Saw this great animated sequence and actually felt that I was on the roller coaster. Turn up the volume, sit back and enjoy the ride!
Visualization of the 1st violin of the 2nd symphony, 4th movement by Ferdinand Ries in the shape of a rollercoaster. The camera starts by showing a close-up of the score, then focuses on the notes of the first violin turning the staves into the winding rail tracks of the rollercoaster. The notes and bars were exactly synchronised with the progression in the animation so that the typical movements of a rollercoaster ride match the dramatic composition of the music.
Client: Zurich Chamber Orchestra / Zürcher Kammerorchester
Agency: Euro RSCG, Zurich
Creative Direction: Axel Eckstein, Frank Bodin
Created by virtual republic animation and visual effects
Animation Direction: President M. Klein
Producing: Gerhard Vetter
Technical Direction: Martin Chatterjee
Modeling: Martin Sobott, Patrick Busse
Animation: Marco Kowalik, Christian Marschalt, Patrick Busse
Compositing: Steffen Dünner
Data Handling: Morris Willner
We’ve brought back our writers (one male, one female) to address the subject of romance. Now, we’re not talking a “Wham-Bam-Thank You-Ma’am” playlist. We’re talking “as close as you can get-staring deeply into your eyes-two people alone in a crowded room-sharing a heartbeat” music. The last music installment listed 6 songs apiece but after ruminating for longer than they should, the authors pulled out 3 classics. What does that mean? Does the general popularity enjoy listening to songs of heartbreak more than love? Or do you simply remember better the music from a sad time in your life?
A Man’s Perspective
A Woman’s Perspective
Let’s Get Lost- Chet Baker
A joyous romp, celebrating “the night we found each other”, this west coast jazz standard captures the spontaneity of a first kiss or a midnight skinny-dip. Hard to sit still when the trumpet, piano, stand-up bass and drums kick in, telling the world, “were in that crazy mood”. An obvious affront to the Eisenhower era when the world was recorded in black and white, this just swings with a colorful intensity. Chet Baker delivers the lyric in deadpan irony, like a beat poet raging against the tyrannical oppression of his recent parking ticket. “You don’t have to take it serious, man, just dig it!!!” Whether you are sitting or standing, you will be dancing.
So in Love kd lang
kd lang. Man, there is just something about her voice that can make the straightest of women question their own sexuality. If you are looking to set the stage for honest to goodness romance then simply turn down the light, put on a bit of candlelight to enhance the mood, turn on this song and ask her to dance. And not one of those high school slow dances, either. Hold your hand firmly at the base of her back and turn her hand into yours so that you can easily lift her hand to your mouth and brush your lips to her fingertips. When kd sings“taunt me, hurt me, deceive me, desert me…” look her deep into her eyes and tell her, “so in love with you, am I.”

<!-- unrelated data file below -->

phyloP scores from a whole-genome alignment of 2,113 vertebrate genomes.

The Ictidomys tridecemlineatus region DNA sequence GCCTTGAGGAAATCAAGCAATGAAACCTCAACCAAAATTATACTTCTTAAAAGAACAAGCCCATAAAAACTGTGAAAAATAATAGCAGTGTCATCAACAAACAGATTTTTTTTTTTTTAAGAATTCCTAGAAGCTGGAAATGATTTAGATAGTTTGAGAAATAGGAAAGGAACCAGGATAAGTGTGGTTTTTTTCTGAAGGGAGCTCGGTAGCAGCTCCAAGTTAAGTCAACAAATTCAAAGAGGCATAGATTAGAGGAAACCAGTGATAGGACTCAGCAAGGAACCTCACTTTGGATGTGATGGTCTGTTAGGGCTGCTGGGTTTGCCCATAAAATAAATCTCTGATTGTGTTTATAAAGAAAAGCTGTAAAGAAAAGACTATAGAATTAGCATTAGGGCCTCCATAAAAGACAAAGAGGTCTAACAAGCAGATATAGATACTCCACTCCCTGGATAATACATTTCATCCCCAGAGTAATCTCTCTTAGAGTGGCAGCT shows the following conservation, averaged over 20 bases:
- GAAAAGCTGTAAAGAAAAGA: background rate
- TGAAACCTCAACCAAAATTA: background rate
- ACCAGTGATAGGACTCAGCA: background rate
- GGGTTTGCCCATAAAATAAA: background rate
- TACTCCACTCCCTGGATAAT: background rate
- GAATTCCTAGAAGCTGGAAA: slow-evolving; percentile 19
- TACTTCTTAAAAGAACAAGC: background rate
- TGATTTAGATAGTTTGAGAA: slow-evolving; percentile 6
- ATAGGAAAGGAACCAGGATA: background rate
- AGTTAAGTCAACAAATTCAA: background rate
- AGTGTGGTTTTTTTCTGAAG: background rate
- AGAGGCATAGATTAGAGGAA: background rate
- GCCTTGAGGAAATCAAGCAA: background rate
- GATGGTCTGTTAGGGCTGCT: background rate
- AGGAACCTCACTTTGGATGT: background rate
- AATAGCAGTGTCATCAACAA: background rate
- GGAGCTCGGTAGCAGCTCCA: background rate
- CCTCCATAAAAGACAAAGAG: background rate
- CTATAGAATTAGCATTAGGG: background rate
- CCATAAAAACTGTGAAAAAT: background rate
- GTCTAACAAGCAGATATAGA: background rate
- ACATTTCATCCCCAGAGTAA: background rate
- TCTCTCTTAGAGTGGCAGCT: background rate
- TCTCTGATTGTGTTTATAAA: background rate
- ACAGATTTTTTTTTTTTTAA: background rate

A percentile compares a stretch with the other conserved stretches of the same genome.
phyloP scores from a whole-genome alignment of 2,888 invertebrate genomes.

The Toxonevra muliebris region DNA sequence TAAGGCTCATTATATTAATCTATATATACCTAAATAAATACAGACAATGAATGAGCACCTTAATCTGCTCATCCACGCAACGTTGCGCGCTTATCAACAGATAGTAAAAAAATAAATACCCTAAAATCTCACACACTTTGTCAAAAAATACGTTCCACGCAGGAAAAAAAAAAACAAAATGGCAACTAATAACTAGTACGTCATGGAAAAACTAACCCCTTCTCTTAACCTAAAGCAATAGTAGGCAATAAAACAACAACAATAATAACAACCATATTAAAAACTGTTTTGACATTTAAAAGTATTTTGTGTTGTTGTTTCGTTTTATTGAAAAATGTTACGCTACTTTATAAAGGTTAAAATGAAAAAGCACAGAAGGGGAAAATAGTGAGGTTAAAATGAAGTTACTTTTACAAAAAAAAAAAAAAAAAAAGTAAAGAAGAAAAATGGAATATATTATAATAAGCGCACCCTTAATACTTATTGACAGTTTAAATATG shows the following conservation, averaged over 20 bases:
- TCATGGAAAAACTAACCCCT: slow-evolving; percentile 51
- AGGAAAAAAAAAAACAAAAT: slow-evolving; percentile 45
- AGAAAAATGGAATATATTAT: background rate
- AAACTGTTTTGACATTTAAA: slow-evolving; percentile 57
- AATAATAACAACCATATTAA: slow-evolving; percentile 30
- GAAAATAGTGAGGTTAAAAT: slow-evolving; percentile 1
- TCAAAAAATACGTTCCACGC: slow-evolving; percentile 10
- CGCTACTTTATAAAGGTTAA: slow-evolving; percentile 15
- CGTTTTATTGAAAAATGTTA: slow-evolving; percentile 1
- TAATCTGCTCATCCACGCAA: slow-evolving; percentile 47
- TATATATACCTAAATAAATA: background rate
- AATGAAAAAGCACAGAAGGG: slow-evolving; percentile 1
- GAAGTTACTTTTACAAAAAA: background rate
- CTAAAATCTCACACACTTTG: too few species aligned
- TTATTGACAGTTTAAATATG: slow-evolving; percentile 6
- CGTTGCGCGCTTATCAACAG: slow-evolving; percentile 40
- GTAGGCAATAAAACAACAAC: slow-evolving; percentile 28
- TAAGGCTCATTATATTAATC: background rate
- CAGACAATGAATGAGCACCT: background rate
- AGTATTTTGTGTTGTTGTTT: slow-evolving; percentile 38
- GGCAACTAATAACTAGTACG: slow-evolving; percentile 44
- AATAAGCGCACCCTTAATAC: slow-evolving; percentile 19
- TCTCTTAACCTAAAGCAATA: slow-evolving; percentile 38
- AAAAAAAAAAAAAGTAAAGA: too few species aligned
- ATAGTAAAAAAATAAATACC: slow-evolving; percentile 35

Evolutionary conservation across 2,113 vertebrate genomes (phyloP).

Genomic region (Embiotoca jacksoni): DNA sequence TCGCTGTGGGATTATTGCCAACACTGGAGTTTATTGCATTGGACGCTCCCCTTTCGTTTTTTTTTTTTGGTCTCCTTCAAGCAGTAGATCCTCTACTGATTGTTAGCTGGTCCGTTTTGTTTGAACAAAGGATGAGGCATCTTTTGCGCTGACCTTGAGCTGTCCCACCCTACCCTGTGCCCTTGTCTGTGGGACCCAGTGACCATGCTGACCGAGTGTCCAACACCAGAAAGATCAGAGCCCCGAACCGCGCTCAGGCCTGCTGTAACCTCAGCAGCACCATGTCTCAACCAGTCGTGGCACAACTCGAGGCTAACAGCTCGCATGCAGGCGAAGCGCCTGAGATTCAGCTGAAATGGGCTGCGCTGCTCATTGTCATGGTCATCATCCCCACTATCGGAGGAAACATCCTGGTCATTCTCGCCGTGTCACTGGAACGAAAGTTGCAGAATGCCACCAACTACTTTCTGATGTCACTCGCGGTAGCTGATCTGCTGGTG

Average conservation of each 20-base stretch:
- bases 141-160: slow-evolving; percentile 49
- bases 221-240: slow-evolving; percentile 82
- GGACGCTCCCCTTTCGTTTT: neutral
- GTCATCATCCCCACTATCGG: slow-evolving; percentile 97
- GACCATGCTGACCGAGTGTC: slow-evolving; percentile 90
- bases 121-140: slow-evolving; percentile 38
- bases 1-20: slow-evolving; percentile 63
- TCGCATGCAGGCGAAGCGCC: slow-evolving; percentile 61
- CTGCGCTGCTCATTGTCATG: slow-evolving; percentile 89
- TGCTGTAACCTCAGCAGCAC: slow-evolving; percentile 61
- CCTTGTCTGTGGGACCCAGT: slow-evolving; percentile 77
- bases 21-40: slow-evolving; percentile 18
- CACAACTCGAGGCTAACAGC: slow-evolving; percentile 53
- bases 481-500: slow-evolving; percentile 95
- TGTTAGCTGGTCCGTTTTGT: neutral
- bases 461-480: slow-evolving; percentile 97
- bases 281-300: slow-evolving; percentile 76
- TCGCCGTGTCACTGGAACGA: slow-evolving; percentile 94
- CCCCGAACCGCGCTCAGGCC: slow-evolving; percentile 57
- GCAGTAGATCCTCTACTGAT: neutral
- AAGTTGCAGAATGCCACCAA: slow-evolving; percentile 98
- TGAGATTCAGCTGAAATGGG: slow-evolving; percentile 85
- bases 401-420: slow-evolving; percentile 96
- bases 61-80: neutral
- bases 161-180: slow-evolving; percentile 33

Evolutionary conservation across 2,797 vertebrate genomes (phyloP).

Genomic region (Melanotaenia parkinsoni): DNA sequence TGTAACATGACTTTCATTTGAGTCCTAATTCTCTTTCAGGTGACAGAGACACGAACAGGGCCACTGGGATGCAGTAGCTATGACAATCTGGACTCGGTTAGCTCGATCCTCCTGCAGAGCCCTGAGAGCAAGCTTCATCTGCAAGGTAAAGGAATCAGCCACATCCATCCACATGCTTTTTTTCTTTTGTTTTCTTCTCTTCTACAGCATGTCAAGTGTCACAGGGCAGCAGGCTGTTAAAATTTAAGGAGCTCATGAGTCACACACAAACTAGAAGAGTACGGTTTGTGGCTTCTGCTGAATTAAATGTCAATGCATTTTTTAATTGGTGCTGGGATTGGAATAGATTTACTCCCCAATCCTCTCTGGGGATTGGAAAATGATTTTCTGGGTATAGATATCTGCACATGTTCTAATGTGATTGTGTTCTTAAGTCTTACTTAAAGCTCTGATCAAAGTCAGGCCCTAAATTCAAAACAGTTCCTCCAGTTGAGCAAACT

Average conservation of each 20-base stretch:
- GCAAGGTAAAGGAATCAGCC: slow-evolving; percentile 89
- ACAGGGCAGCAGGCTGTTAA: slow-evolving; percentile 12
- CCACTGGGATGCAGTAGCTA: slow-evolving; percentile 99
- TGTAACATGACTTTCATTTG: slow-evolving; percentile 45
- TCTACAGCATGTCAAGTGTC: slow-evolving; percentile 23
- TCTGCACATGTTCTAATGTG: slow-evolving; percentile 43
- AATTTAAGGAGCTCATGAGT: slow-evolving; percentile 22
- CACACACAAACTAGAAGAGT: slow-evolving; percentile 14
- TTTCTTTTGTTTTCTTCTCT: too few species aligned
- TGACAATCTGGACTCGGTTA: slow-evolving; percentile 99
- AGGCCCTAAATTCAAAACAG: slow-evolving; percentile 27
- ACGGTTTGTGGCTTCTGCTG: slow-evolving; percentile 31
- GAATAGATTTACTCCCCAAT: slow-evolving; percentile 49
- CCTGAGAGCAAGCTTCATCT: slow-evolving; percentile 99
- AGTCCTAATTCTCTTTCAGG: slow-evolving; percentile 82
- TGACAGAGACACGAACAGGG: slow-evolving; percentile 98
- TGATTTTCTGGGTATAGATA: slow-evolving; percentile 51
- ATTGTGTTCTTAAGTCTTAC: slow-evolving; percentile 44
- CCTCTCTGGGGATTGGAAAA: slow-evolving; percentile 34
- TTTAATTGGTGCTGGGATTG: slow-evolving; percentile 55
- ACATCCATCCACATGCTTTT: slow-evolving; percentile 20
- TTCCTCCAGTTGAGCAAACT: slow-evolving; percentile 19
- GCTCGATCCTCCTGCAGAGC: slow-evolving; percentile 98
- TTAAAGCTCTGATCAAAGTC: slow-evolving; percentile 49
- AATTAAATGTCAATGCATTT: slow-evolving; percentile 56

Bewitched, Bothered, and Bewildered Ella Fitzgerald
Hard to imagine a 71 year old song might be used to conjure romance but this gem stands as a playful reminder that you nor I invented carnal knowledge and when handled by the velvet voice of the First Lady of Song, it is an effusive testimony of the hip-shaking power of subtlety. Backed only by a piano and brushes on a snare, Ella absolutely steams. She dissects every syllable as if it were a soulful kiss. She hits every consonant with such wanton efficiency that it can render adults to blush and children to giggle as she professes without shame or pretense that’ “horizontally speaking, he’s at his very best”. In the end we realize that Ella no longer has the man, but in the wake of her temporal monologue, we are left with so much more.
Embraceable You Nat King Cole
I have a theory that the most romantic of voices are those that sound like their vocal chords have been lightly sanded, creating an almost fuzzy, warm tone. Nat King Cole, kd lang…their voices are steps above that. They sound as if their chords have been sand blasted with velvet, leaving me feeling just as raw and exposed as their music. As Cole sings, “Above all I want my arms about you. Don’t be a naughty baby, Come to papa — come to papa — do! My sweet embraceable you…” I yearn to walk up to my lover, open his arms and simply crawl inside. I want to feel him and smell him and taste him and get as physically close that I feel might actually move through him. The song is that yummy.
Moondance Van Morrison
Nobody celebrated love so unabashedly as Van the Man. Here, he starts of in a whisper over the flute and piano that drives this groove like a pelvic grind. Not sure anybody has ever used the word “fantabulous” with such lusty confidence before or since. Brandishing his poetry like a sword-bearing Eros, he paints pictures of absolute bacchanalia. By the time he takes the mute off his vocal trumpet and lets out about the glossy glee of “the nights magic” well, if you’re not on the train by now, you weren’t going anywhere. The chorus asks, “Can I just have one more moondance…” It really isn’t a question but more of a declarative statement.
The Way You Look Tonight Harry Connick, Jr.
There are so many renditions of this song but I chose Harry Connick, Jr.’s to represent here because there is a bit of melancholy in his version. When you are standing there with your lover and you are in a completely perfect moment there is so much love and so much happiness but deep, deep down there is also just a tinge of sadness because you realize that this moment is fleeting. That realization makes us cling tighter, look deeper, kiss harder. We all want to keep and hold that one moment where we are complete, invisible, and magical. Play this song during that moment and it’ll remind you to capture and hold the memory so that when difficult times inevitably come you have that wonderful glorious feeling on which to reflect and remember. “Some day, when I’m awfully low, When the world is cold, I will feel a glow just thinking of you…And the way you look tonight.”